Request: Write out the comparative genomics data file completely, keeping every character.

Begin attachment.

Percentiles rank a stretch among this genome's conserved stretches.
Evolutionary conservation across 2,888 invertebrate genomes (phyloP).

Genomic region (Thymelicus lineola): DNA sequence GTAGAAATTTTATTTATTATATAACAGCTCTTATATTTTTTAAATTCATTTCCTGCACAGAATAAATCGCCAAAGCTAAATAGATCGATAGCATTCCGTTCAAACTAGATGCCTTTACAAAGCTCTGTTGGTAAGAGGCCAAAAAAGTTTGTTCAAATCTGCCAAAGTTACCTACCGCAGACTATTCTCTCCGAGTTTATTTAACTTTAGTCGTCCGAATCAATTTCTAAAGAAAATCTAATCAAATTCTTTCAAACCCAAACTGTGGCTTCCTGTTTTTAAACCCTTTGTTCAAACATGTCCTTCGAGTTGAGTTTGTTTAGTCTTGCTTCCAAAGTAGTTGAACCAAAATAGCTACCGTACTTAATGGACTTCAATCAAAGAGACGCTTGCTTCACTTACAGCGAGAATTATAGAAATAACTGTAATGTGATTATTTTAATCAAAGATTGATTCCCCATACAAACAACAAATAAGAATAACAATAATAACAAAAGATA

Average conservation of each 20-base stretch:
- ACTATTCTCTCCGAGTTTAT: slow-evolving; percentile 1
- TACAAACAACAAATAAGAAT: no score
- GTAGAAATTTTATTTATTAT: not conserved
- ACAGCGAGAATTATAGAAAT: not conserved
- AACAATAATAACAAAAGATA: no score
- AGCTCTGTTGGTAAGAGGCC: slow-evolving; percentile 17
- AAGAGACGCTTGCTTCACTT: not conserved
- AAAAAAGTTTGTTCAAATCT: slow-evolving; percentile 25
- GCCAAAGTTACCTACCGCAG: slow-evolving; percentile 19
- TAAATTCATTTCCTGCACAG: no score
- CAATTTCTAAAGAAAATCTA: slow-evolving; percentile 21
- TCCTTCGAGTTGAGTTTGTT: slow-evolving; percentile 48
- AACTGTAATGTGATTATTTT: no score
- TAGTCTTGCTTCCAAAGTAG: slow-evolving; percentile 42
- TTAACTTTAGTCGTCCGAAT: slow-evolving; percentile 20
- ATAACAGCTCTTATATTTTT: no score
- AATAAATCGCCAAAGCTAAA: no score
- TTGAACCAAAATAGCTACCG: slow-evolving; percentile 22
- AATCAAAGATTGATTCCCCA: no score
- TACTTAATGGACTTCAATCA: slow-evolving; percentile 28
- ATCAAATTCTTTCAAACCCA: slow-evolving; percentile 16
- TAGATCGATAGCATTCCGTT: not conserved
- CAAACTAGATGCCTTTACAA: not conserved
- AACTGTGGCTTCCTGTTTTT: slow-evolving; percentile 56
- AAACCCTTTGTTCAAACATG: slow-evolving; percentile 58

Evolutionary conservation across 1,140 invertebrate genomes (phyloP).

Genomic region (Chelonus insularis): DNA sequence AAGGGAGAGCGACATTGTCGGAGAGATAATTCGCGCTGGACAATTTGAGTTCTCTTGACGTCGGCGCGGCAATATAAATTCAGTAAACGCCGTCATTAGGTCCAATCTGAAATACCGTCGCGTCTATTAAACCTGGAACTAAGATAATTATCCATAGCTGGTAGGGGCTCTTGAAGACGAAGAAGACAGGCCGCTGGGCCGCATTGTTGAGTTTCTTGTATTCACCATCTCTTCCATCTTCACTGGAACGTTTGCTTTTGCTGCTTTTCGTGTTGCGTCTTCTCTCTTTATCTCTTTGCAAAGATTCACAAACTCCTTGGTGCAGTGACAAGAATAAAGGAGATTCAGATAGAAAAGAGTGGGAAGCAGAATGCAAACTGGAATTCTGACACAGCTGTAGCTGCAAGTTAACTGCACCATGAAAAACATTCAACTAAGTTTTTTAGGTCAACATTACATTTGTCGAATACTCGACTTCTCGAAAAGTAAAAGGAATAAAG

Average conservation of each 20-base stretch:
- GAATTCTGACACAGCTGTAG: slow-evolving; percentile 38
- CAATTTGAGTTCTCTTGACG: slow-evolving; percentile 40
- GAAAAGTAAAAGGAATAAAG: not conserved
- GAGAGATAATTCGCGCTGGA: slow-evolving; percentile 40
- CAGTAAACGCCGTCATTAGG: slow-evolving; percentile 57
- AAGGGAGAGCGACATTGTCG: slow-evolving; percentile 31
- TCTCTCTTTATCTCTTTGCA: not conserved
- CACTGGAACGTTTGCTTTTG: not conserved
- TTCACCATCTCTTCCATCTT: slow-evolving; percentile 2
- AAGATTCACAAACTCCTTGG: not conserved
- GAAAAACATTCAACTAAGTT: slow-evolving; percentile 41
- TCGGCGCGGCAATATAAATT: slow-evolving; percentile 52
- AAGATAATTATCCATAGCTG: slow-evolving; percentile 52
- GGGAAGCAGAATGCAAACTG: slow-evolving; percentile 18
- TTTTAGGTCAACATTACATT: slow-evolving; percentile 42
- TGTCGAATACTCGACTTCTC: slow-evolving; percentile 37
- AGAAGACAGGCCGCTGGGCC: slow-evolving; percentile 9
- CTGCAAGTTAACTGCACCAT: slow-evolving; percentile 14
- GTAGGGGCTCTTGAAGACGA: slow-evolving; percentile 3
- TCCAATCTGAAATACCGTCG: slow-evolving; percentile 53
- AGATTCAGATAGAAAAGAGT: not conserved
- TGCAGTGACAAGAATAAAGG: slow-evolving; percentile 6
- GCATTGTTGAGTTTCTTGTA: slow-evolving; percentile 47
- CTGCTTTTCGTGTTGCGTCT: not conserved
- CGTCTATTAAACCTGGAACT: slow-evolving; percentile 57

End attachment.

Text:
Percentiles rank a stretch among this genome's conserved stretches.
Evolutionary conservation across 2,888 invertebrate genomes (phyloP).

Genomic region (Thymelicus lineola): DNA sequence GTAGAAATTTTATTTATTATATAACAGCTCTTATATTTTTTAAATTCATTTCCTGCACAGAATAAATCGCCAAAGCTAAATAGATCGATAGCATTCCGTTCAAACTAGATGCCTTTACAAAGCTCTGTTGGTAAGAGGCCAAAAAAGTTTGTTCAAATCTGCCAAAGTTACCTACCGCAGACTATTCTCTCCGAGTTTATTTAACTTTAGTCGTCCGAATCAATTTCTAAAGAAAATCTAATCAAATTCTTTCAAACCCAAACTGTGGCTTCCTGTTTTTAAACCCTTTGTTCAAACATGTCCTTCGAGTTGAGTTTGTTTAGTCTTGCTTCCAAAGTAGTTGAACCAAAATAGCTACCGTACTTAATGGACTTCAATCAAAGAGACGCTTGCTTCACTTACAGCGAGAATTATAGAAATAACTGTAATGTGATTATTTTAATCAAAGATTGATTCCCCATACAAACAACAAATAAGAATAACAATAATAACAAAAGATA

Average conservation of each 20-base stretch:
- ACTATTCTCTCCGAGTTTAT: slow-evolving; percentile 1
- TACAAACAACAAATAAGAAT: no score
- GTAGAAATTTTATTTATTAT: not conserved
- ACAGCGAGAATTATAGAAAT: not conserved
- AACAATAATAACAAAAGATA: no score
- AGCTCTGTTGGTAAGAGGCC: slow-evolving; percentile 17
- AAGAGACGCTTGCTTCACTT: not conserved
- AAAAAAGTTTGTTCAAATCT: slow-evolving; percentile 25
- GCCAAAGTTACCTACCGCAG: slow-evolving; percentile 19
- TAAATTCATTTCCTGCACAG: no score
- CAATTTCTAAAGAAAATCTA: slow-evolving; percentile 21
- TCCTTCGAGTTGAGTTTGTT: slow-evolving; percentile 48
- AACTGTAATGTGATTATTTT: no score
- TAGTCTTGCTTCCAAAGTAG: slow-evolving; percentile 42
- TTAACTTTAGTCGTCCGAAT: slow-evolving; percentile 20
- ATAACAGCTCTTATATTTTT: no score
- AATAAATCGCCAAAGCTAAA: no score
- TTGAACCAAAATAGCTACCG: slow-evolving; percentile 22
- AATCAAAGATTGATTCCCCA: no score
- TACTTAATGGACTTCAATCA: slow-evolving; percentile 28
- ATCAAATTCTTTCAAACCCA: slow-evolving; percentile 16
- TAGATCGATAGCATTCCGTT: not conserved
- CAAACTAGATGCCTTTACAA: not conserved
- AACTGTGGCTTCCTGTTTTT: slow-evolving; percentile 56
- AAACCCTTTGTTCAAACATG: slow-evolving; percentile 58

Evolutionary conservation across 1,140 invertebrate genomes (phyloP).

Genomic region (Chelonus insularis): DNA sequence AAGGGAGAGCGACATTGTCGGAGAGATAATTCGCGCTGGACAATTTGAGTTCTCTTGACGTCGGCGCGGCAATATAAATTCAGTAAACGCCGTCATTAGGTCCAATCTGAAATACCGTCGCGTCTATTAAACCTGGAACTAAGATAATTATCCATAGCTGGTAGGGGCTCTTGAAGACGAAGAAGACAGGCCGCTGGGCCGCATTGTTGAGTTTCTTGTATTCACCATCTCTTCCATCTTCACTGGAACGTTTGCTTTTGCTGCTTTTCGTGTTGCGTCTTCTCTCTTTATCTCTTTGCAAAGATTCACAAACTCCTTGGTGCAGTGACAAGAATAAAGGAGATTCAGATAGAAAAGAGTGGGAAGCAGAATGCAAACTGGAATTCTGACACAGCTGTAGCTGCAAGTTAACTGCACCATGAAAAACATTCAACTAAGTTTTTTAGGTCAACATTACATTTGTCGAATACTCGACTTCTCGAAAAGTAAAAGGAATAAAG

Average conservation of each 20-base stretch:
- GAATTCTGACACAGCTGTAG: slow-evolving; percentile 38
- CAATTTGAGTTCTCTTGACG: slow-evolving; percentile 40
- GAAAAGTAAAAGGAATAAAG: not conserved
- GAGAGATAATTCGCGCTGGA: slow-evolving; percentile 40
- CAGTAAACGCCGTCATTAGG: slow-evolving; percentile 57
- AAGGGAGAGCGACATTGTCG: slow-evolving; percentile 31
- TCTCTCTTTATCTCTTTGCA: not conserved
- CACTGGAACGTTTGCTTTTG: not conserved
- TTCACCATCTCTTCCATCTT: slow-evolving; percentile 2
- AAGATTCACAAACTCCTTGG: not conserved
- GAAAAACATTCAACTAAGTT: slow-evolving; percentile 41
- TCGGCGCGGCAATATAAATT: slow-evolving; percentile 52
- AAGATAATTATCCATAGCTG: slow-evolving; percentile 52
- GGGAAGCAGAATGCAAACTG: slow-evolving; percentile 18
- TTTTAGGTCAACATTACATT: slow-evolving; percentile 42
- TGTCGAATACTCGACTTCTC: slow-evolving; percentile 37
- AGAAGACAGGCCGCTGGGCC: slow-evolving; percentile 9
- CTGCAAGTTAACTGCACCAT: slow-evolving; percentile 14
- GTAGGGGCTCTTGAAGACGA: slow-evolving; percentile 3
- TCCAATCTGAAATACCGTCG: slow-evolving; percentile 53
- AGATTCAGATAGAAAAGAGT: not conserved
- TGCAGTGACAAGAATAAAGG: slow-evolving; percentile 6
- GCATTGTTGAGTTTCTTGTA: slow-evolving; percentile 47
- CTGCTTTTCGTGTTGCGTCT: not conserved
- CGTCTATTAAACCTGGAACT: slow-evolving; percentile 57